SEEKER LOVER KEEPER
Wild Seeds (Liberation)
If Henry Handel Richardson had not already taken the name, the second Seeker Lover Keeper album could well have been given the title The Getting Of Wisdom.
Of course Henry was actually Ethel Richardson, a woman, a politically-conscious citizen (that is, a very active suffragette), a writer in a male dominated industry within a male dominated society, who often was considered the oddity rather than the exceptional when surrounded by less talented men.
Any resonance for the SLK trio of Sarah Blasko, Sally Seltmann and Holly Throsby? Check. Check. Check. And, check.
However, while The Getting Of Wisdom was about the coming of age of a girl beginning to understand how hearts, desire and society worked, the wisdom of Wild Seeds comes from the perspective of three writers who have snuck past 40, settled into relationships and multiple careers, become parents, and, not coincidentally, held their solo songwriter nerve to write collectively for the first time.
The kind of people who can say “I don’t follow where the wind blows, I’m on the ground, feet on the ground” and be believed; the types who could then tell you “Let it out, don’t be afraid/Of how you are, what you were”, or insist that “you know who you are, you’re a superstar”, and you’d not feel patronised.
The sort, in short, who know themselves well enough to – in two songs - talk of running away as a release, not an escape, done from the confidence of a return rather than the fear of an end. And then in Two Dreamers, one of the two LA sunshine, uptempo pop songs (incidentally, both sung by Seltmann) on the otherwise mid-tempo album, make escape a joint exercise too.
Many songs here operate on reflection, in the aftermath of knowledge and in the comfort of succour given freely, such as One Way Or Another, where Blasko might sound characteristically haunted but with the echoing chorus of Seltmann and Throsby she actually brings certainty to a lover. “We’ll go one way, one way or another … I know for certain that we can go on/Walking beside you, we’re lost and we’re found.”
In Not Only I, Throsby begins the song over casual acoustic guitar in isolation, explaining that “When I was a child I used to say/Only I love/Only I want”, a lament of all of us as teens or young adults who are certain no one has felt exactly this way before.
But by the time the rhythm section of Laurence Pike and David Symes is joined by Seltmann’s swelling Mellotron and voice, the security of the communal experience has expanded too with Throsby declaring “Knowing that we feel the same is a comfort to me/All the love, all the shame, all the questioning/I look around and I’m ready.”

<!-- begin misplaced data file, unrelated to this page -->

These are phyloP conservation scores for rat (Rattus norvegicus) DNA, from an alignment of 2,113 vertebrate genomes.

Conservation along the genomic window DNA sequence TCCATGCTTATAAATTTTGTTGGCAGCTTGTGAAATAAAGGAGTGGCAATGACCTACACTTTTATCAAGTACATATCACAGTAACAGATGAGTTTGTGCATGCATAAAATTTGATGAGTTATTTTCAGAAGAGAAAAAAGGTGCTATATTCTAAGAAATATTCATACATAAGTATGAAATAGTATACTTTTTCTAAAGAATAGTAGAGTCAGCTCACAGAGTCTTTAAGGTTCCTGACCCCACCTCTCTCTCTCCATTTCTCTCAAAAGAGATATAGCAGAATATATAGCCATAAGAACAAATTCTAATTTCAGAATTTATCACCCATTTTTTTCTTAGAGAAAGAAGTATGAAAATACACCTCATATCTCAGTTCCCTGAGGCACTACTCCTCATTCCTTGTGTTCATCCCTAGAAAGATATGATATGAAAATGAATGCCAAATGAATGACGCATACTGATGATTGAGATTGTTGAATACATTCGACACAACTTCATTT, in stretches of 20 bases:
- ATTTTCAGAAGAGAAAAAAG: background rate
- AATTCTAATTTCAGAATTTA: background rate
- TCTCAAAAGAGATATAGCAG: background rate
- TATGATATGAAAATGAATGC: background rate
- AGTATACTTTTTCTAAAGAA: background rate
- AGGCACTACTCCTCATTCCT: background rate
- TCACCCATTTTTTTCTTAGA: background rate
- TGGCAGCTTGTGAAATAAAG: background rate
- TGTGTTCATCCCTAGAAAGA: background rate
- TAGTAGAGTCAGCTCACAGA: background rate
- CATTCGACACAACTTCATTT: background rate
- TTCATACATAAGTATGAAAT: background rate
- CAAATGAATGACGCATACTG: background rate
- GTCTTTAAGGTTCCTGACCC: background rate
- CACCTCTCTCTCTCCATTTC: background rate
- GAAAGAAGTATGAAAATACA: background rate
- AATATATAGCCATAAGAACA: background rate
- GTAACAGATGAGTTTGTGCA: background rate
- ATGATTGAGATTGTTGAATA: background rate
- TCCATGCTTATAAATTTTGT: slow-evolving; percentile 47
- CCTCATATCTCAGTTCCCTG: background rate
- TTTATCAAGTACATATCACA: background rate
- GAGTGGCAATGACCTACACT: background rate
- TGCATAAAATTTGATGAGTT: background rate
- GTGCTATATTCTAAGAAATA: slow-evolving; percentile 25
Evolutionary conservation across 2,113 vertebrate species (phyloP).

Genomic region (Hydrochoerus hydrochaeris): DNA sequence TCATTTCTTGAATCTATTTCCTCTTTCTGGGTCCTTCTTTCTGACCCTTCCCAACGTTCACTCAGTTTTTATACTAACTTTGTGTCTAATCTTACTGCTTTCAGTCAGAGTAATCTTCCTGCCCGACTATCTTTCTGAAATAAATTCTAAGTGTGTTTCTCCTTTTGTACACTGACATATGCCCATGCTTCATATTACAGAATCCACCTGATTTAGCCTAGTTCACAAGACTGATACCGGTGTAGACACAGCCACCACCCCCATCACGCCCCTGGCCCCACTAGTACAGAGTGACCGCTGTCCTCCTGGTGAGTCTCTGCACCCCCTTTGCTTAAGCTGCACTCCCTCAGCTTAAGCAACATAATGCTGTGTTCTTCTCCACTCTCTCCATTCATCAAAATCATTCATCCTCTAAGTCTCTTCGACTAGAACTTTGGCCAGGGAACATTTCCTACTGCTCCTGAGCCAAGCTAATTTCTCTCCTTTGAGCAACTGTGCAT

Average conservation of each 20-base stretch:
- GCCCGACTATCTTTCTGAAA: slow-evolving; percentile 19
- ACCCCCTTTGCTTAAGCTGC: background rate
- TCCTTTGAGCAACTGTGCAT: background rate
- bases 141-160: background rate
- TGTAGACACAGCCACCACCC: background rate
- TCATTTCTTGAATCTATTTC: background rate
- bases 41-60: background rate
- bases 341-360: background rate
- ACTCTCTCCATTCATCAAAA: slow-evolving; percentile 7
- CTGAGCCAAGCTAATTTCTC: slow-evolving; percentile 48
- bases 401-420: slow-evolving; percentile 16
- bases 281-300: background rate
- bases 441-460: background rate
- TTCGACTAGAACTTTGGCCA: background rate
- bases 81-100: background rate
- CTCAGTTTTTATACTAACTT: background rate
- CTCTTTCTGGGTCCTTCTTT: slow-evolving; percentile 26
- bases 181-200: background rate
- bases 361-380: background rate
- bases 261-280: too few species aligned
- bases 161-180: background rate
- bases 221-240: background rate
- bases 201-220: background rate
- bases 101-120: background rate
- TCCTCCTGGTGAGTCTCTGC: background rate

If it’s “wisdom”, it doesn’t mean genial benevolence though. In More Women – which may or may not have anything to do with another stellar local songwriter who, according to an ex-partner, in a brilliant documentary a few years ago, told her he did not want to be confined to a single woman if he were to experience life and writing fully – Blasko isn’t for waiting or indulging.
“Wind in my hair and my bags are packed/I’m not looking back … I’ll go on without you,” she sings, and Throsby and Seltmann chip in with almost offhand dismissal that would hurt more than the words.
Close listening might suggest particular elements are attributable to one or other of the trio: the driftwood on a river melody of Dear Nighttime feels quintessential Throsby; the joyful lilt of Beautiful Mind has the buoyancy of Seltmann; the almost stately processional of Time To Myself arrives as a Blasko template, for example.
But that’s a fool’s errand in songs which reflect the shared spirit of the three writers, that sense of tapping into each other’s strengths so that the play and interplay of these voices - each comfortable in delicacy and vulnerability; each controlled in the strength of their emotional base – isn’t doing all the work.
The spectral near-dissonance of You’ve Got A Story, plays with both darkness and spots of light, echoing space and pinging machinery, like Laurie Anderson blending with Anohni, while the simultaneously spacious and insular Superstar imagines The Carpenters inhabiting Bon Iver, and Wild Seeds rises from a church pew into a surprisingly punchy Stax-style exercise.
Elsewhere, One Way Or Another opens as if it will become The Walker Brothers’ No Regrets, but glides into a semi-pastoral pop song, while More Women segues from tremulous mid-90s Bristol shades into the kind of humming soul that James Blake might try.
A better question than who did what, but an even harder one to answer, is why do two very good records by three excellent songwriters, each of whom has made at least a couple of superb solo albums, feel like a bit of a disappointment?
As with its self-titled predecessor, Wild Seeds is, track to track, quite excellent, and always – always – attractive to listen to. But again, it feels like an emotional deep dive is skirted because of a collective rather than individual spirit that means ceding ground, or holding back stark frankness.
It makes sense in a practical way, is understandable in a personal way, and as a reflection of the wisdom of three artists it doesn’t clutter messaging. But it does mean that brilliance feels within reach, but is not quite touched.
Unreasonably high expectations? Yes, probably. Unfair to have those expectations though? I don’t think so.
A version of this review was first published in The Guardian